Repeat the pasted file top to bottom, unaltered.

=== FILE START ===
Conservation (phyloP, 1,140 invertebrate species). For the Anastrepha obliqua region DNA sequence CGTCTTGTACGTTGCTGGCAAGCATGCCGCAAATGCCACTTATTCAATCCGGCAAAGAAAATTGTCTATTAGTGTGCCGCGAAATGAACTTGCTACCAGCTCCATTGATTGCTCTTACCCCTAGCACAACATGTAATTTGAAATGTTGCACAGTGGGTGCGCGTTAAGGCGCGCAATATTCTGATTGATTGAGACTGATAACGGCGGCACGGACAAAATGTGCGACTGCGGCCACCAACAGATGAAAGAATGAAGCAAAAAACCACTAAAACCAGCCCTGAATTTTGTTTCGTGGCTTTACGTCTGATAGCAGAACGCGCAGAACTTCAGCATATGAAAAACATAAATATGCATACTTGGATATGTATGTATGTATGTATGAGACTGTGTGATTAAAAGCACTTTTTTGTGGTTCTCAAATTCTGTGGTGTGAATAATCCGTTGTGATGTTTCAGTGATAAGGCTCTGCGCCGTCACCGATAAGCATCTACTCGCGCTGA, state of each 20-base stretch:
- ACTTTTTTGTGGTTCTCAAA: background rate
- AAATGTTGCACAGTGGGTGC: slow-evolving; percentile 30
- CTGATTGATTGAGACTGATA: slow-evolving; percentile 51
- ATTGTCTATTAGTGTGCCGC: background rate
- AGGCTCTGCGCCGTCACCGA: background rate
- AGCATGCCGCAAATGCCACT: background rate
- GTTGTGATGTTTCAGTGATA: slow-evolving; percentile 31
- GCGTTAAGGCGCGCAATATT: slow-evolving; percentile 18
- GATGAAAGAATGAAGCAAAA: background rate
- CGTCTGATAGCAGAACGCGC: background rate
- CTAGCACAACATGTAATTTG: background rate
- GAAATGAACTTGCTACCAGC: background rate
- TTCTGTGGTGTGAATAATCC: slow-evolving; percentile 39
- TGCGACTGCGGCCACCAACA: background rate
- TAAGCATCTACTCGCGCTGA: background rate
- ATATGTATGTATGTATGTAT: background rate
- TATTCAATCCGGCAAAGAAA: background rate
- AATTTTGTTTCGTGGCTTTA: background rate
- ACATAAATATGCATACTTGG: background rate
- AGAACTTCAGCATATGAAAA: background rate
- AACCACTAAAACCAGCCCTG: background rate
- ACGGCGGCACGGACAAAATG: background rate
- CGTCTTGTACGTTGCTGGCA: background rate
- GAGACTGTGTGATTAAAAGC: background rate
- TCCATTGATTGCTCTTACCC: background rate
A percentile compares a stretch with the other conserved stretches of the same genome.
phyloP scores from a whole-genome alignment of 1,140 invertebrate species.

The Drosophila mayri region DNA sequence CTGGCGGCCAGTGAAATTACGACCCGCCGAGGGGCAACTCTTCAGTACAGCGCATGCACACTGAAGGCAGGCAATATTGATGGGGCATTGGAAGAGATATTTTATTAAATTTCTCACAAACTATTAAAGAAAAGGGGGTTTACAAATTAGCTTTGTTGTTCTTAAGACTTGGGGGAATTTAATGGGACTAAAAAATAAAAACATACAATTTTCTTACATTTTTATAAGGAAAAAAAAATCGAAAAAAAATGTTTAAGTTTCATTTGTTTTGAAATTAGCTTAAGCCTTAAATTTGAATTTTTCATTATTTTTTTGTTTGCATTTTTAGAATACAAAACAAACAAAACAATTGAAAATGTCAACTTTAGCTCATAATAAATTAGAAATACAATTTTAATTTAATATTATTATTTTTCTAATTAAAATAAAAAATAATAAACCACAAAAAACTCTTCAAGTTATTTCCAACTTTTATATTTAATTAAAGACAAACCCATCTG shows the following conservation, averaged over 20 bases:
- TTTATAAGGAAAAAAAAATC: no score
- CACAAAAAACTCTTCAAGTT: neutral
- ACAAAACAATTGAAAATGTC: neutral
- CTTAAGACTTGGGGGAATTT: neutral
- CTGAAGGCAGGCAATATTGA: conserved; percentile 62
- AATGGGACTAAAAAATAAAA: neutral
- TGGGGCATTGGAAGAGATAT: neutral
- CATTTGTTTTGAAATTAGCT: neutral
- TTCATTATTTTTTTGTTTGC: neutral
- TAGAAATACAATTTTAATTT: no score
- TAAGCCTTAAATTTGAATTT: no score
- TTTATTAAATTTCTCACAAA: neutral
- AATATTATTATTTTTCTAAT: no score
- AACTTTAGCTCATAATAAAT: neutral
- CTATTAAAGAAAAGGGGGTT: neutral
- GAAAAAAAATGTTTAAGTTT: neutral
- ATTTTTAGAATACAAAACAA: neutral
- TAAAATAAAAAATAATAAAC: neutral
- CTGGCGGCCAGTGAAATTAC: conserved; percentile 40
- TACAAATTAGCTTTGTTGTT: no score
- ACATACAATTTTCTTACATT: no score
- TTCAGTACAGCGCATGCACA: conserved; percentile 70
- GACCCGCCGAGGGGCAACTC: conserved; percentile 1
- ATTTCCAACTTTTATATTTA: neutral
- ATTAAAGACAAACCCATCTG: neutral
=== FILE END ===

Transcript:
Conservation (phyloP, 1,140 invertebrate species). For the Anastrepha obliqua region DNA sequence CGTCTTGTACGTTGCTGGCAAGCATGCCGCAAATGCCACTTATTCAATCCGGCAAAGAAAATTGTCTATTAGTGTGCCGCGAAATGAACTTGCTACCAGCTCCATTGATTGCTCTTACCCCTAGCACAACATGTAATTTGAAATGTTGCACAGTGGGTGCGCGTTAAGGCGCGCAATATTCTGATTGATTGAGACTGATAACGGCGGCACGGACAAAATGTGCGACTGCGGCCACCAACAGATGAAAGAATGAAGCAAAAAACCACTAAAACCAGCCCTGAATTTTGTTTCGTGGCTTTACGTCTGATAGCAGAACGCGCAGAACTTCAGCATATGAAAAACATAAATATGCATACTTGGATATGTATGTATGTATGTATGAGACTGTGTGATTAAAAGCACTTTTTTGTGGTTCTCAAATTCTGTGGTGTGAATAATCCGTTGTGATGTTTCAGTGATAAGGCTCTGCGCCGTCACCGATAAGCATCTACTCGCGCTGA, state of each 20-base stretch:
- ACTTTTTTGTGGTTCTCAAA: background rate
- AAATGTTGCACAGTGGGTGC: slow-evolving; percentile 30
- CTGATTGATTGAGACTGATA: slow-evolving; percentile 51
- ATTGTCTATTAGTGTGCCGC: background rate
- AGGCTCTGCGCCGTCACCGA: background rate
- AGCATGCCGCAAATGCCACT: background rate
- GTTGTGATGTTTCAGTGATA: slow-evolving; percentile 31
- GCGTTAAGGCGCGCAATATT: slow-evolving; percentile 18
- GATGAAAGAATGAAGCAAAA: background rate
- CGTCTGATAGCAGAACGCGC: background rate
- CTAGCACAACATGTAATTTG: background rate
- GAAATGAACTTGCTACCAGC: background rate
- TTCTGTGGTGTGAATAATCC: slow-evolving; percentile 39
- TGCGACTGCGGCCACCAACA: background rate
- TAAGCATCTACTCGCGCTGA: background rate
- ATATGTATGTATGTATGTAT: background rate
- TATTCAATCCGGCAAAGAAA: background rate
- AATTTTGTTTCGTGGCTTTA: background rate
- ACATAAATATGCATACTTGG: background rate
- AGAACTTCAGCATATGAAAA: background rate
- AACCACTAAAACCAGCCCTG: background rate
- ACGGCGGCACGGACAAAATG: background rate
- CGTCTTGTACGTTGCTGGCA: background rate
- GAGACTGTGTGATTAAAAGC: background rate
- TCCATTGATTGCTCTTACCC: background rate
A percentile compares a stretch with the other conserved stretches of the same genome.
phyloP scores from a whole-genome alignment of 1,140 invertebrate species.

The Drosophila mayri region DNA sequence CTGGCGGCCAGTGAAATTACGACCCGCCGAGGGGCAACTCTTCAGTACAGCGCATGCACACTGAAGGCAGGCAATATTGATGGGGCATTGGAAGAGATATTTTATTAAATTTCTCACAAACTATTAAAGAAAAGGGGGTTTACAAATTAGCTTTGTTGTTCTTAAGACTTGGGGGAATTTAATGGGACTAAAAAATAAAAACATACAATTTTCTTACATTTTTATAAGGAAAAAAAAATCGAAAAAAAATGTTTAAGTTTCATTTGTTTTGAAATTAGCTTAAGCCTTAAATTTGAATTTTTCATTATTTTTTTGTTTGCATTTTTAGAATACAAAACAAACAAAACAATTGAAAATGTCAACTTTAGCTCATAATAAATTAGAAATACAATTTTAATTTAATATTATTATTTTTCTAATTAAAATAAAAAATAATAAACCACAAAAAACTCTTCAAGTTATTTCCAACTTTTATATTTAATTAAAGACAAACCCATCTG shows the following conservation, averaged over 20 bases:
- TTTATAAGGAAAAAAAAATC: no score
- CACAAAAAACTCTTCAAGTT: neutral
- ACAAAACAATTGAAAATGTC: neutral
- CTTAAGACTTGGGGGAATTT: neutral
- CTGAAGGCAGGCAATATTGA: conserved; percentile 62
- AATGGGACTAAAAAATAAAA: neutral
- TGGGGCATTGGAAGAGATAT: neutral
- CATTTGTTTTGAAATTAGCT: neutral
- TTCATTATTTTTTTGTTTGC: neutral
- TAGAAATACAATTTTAATTT: no score
- TAAGCCTTAAATTTGAATTT: no score
- TTTATTAAATTTCTCACAAA: neutral
- AATATTATTATTTTTCTAAT: no score
- AACTTTAGCTCATAATAAAT: neutral
- CTATTAAAGAAAAGGGGGTT: neutral
- GAAAAAAAATGTTTAAGTTT: neutral
- ATTTTTAGAATACAAAACAA: neutral
- TAAAATAAAAAATAATAAAC: neutral
- CTGGCGGCCAGTGAAATTAC: conserved; percentile 40
- TACAAATTAGCTTTGTTGTT: no score
- ACATACAATTTTCTTACATT: no score
- TTCAGTACAGCGCATGCACA: conserved; percentile 70
- GACCCGCCGAGGGGCAACTC: conserved; percentile 1
- ATTTCCAACTTTTATATTTA: neutral
- ATTAAAGACAAACCCATCTG: neutral